Honoré Panisse is dying, cheerfully, with friends, wife, and son at his side. He confesses to the priest in front of his friends; he insists that the doctor be truthful. But, he cannot ... See full summary »
Honoré Panisse is dying, cheerfully, with friends, wife, and son at his side. He confesses to the priest in front of his friends; he insists that the doctor be truthful. But, he cannot bring himself to tell his son Cesariot that his real father is Marius, the absent son of César, Cesariot's godfather. Panisse leaves that to Fanny, the lad's mother. Dissembling that he's off to see a friend, Cesariot then seeks Marius, now a mechanic in Toulon. Posing as a journalist, Cesariot spends time with Marius and leaves believing tales he is a petty thief. Only after the truth comes out can Marius, Fanny, César, and Cesariot step beyond the falsehoods, benign though they may be. Written by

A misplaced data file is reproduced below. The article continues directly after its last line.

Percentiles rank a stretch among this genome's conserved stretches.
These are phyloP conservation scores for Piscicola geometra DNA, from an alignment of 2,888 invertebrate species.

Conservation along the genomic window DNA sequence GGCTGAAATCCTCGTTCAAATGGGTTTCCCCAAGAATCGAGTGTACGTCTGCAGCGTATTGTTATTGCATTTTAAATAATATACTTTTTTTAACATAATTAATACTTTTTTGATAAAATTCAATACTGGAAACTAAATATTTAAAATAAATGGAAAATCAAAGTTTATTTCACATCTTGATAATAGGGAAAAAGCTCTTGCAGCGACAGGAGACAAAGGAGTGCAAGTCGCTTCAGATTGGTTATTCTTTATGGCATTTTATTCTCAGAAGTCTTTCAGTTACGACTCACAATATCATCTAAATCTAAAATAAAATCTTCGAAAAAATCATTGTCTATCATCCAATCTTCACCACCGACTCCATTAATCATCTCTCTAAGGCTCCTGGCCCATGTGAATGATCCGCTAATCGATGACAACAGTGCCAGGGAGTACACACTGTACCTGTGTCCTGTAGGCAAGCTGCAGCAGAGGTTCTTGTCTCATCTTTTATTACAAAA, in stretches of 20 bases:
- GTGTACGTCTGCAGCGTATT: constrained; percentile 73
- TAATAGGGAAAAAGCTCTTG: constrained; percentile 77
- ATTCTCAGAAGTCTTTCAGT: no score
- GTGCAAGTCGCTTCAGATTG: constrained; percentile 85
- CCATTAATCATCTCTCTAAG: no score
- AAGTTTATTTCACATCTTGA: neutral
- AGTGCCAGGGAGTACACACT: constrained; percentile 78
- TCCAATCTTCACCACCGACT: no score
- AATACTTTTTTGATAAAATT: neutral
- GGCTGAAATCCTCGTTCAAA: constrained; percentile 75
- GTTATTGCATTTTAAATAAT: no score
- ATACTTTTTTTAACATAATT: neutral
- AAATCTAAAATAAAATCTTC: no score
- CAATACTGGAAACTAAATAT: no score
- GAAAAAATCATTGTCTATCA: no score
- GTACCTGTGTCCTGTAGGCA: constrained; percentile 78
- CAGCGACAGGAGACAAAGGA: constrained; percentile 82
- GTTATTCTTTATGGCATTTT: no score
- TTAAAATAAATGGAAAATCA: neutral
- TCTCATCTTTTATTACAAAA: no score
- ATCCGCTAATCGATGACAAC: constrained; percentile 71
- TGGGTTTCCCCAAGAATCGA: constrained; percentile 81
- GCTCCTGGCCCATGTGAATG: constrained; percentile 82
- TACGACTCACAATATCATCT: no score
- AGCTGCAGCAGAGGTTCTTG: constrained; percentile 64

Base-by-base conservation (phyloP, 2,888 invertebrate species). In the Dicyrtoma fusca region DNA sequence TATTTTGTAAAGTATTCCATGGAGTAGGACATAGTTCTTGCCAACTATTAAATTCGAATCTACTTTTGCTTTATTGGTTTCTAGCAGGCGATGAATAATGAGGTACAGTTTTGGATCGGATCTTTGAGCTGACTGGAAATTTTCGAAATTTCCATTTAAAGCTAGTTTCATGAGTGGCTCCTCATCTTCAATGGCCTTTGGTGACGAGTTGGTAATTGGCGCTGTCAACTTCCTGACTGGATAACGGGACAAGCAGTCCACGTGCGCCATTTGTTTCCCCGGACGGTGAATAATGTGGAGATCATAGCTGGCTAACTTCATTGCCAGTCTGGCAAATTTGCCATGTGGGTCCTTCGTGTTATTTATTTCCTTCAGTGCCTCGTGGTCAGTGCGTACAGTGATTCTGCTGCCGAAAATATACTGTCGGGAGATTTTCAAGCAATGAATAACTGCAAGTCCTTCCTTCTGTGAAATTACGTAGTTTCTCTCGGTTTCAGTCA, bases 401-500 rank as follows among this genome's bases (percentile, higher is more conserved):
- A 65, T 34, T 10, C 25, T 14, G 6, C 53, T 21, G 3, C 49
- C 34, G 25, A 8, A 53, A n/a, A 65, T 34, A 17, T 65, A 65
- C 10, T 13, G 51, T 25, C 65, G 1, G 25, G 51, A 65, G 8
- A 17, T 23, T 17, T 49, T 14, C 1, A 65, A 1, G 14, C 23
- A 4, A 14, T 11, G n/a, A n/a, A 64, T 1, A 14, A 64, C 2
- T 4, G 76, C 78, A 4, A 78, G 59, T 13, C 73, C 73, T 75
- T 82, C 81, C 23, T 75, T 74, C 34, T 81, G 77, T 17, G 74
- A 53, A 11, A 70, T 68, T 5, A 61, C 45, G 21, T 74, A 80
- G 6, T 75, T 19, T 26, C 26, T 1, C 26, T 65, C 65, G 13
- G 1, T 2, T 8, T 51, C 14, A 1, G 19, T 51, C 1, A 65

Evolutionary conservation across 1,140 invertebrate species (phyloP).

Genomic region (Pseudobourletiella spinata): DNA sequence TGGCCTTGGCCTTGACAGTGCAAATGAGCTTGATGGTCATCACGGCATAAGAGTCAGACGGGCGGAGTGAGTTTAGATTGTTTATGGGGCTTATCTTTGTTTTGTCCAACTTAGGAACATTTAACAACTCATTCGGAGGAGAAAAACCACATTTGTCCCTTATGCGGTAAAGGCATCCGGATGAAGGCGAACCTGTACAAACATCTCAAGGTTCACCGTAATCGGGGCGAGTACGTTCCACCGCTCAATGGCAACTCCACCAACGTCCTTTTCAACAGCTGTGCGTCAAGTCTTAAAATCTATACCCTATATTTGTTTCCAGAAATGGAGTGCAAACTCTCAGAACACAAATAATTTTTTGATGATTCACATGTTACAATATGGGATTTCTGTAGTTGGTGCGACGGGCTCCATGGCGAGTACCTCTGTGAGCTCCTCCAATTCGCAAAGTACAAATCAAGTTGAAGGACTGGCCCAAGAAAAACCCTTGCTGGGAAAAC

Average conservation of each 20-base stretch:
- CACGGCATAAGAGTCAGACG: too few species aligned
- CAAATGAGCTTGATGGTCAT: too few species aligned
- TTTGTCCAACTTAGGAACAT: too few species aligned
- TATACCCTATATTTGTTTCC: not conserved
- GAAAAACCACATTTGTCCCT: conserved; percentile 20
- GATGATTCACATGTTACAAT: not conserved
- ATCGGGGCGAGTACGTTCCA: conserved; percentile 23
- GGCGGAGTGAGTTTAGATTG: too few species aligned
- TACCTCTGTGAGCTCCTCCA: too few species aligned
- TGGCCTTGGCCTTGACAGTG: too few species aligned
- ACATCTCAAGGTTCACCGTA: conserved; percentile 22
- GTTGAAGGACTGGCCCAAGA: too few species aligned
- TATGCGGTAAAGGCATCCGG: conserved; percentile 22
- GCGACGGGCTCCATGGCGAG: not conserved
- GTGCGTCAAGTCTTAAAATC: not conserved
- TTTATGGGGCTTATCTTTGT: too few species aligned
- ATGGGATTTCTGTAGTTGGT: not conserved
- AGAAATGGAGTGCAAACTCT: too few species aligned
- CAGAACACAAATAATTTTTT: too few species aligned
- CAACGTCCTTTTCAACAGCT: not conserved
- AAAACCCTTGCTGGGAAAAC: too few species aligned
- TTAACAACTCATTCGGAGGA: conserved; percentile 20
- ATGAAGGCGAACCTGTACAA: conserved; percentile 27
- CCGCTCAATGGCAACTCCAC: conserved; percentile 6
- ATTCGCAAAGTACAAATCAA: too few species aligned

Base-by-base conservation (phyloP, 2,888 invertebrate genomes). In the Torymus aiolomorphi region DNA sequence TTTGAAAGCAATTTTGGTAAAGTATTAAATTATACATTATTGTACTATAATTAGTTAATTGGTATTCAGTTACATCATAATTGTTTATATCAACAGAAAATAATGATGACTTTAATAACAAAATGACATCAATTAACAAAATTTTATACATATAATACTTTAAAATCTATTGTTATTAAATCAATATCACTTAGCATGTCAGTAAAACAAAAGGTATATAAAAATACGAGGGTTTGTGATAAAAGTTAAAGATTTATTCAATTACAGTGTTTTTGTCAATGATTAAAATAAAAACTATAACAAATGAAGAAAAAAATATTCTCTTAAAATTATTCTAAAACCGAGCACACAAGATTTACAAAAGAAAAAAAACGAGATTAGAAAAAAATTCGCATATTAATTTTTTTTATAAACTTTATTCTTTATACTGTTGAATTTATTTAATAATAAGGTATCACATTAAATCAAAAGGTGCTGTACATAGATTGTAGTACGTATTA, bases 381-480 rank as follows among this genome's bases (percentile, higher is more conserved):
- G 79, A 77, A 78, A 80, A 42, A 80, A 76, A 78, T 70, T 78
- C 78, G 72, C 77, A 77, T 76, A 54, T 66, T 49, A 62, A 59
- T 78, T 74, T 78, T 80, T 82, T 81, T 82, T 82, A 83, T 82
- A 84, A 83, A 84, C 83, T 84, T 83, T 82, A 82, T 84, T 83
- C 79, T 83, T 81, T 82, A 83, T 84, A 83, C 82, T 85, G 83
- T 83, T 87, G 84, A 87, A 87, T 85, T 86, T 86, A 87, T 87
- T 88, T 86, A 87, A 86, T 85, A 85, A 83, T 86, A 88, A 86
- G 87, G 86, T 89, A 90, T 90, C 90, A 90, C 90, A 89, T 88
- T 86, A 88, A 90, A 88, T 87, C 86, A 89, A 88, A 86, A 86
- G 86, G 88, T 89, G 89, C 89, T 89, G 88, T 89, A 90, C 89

Following his sterling work in the first two episodes Raimu finally gets to play the eponymous character in the wind-up. It's impossible to overpraise this outstanding actor, dead in his 60th year with a far-too-meagre body of screen work as his legacy. Orson Welles once called Raimu the 'greatest actor who ever lived' and anything good enough for Awesome Welles is more than good enough for me. A local lad, Raimu spoke with the accent of the 'Midi' and whilst directing the first part of the trilogy, 'Marius', Alexander Korda, hired by Pagnol to direct, remarked to Producer Pagnol that Raimu's accent was execrable and would not be understood outside Provence. Pagnol's reply not only did him credit but was a classic. 'Monsieur Raimu cannot be replaced. You can'. Nuff said. Here, some five years after he first played Cesar on film and seven since he created the role on stage, Raimu segues seamlessly into the middle age of the character and gives an Acting Class to disciple Charles Laughton, who, in imitating slavishly the Frenchman found only ham and missed completely the filet mignon; indeed the comparison between Raimu and Laughton is akin to the one between Fred Astaire and Gene Kelley, one the one hand a thoroughbred on the other a carthorse. Inevitably with loose ends to be tied up and the death of a major character to accommodate this final episode is destined to disappoint if only because it reminds us of its illustrious predecessors. The 'minor' writer, Pagnol, would continue to write classic tales as all great storytellers do and Raimu would even appear in a couple, The Baker's Wife and The Well-Digger's Daughter, but what he would have brought to 'Papet' in 'Jean de Florette' and I write as one whose admiration for Yves Montand knows no bounds. 9/10
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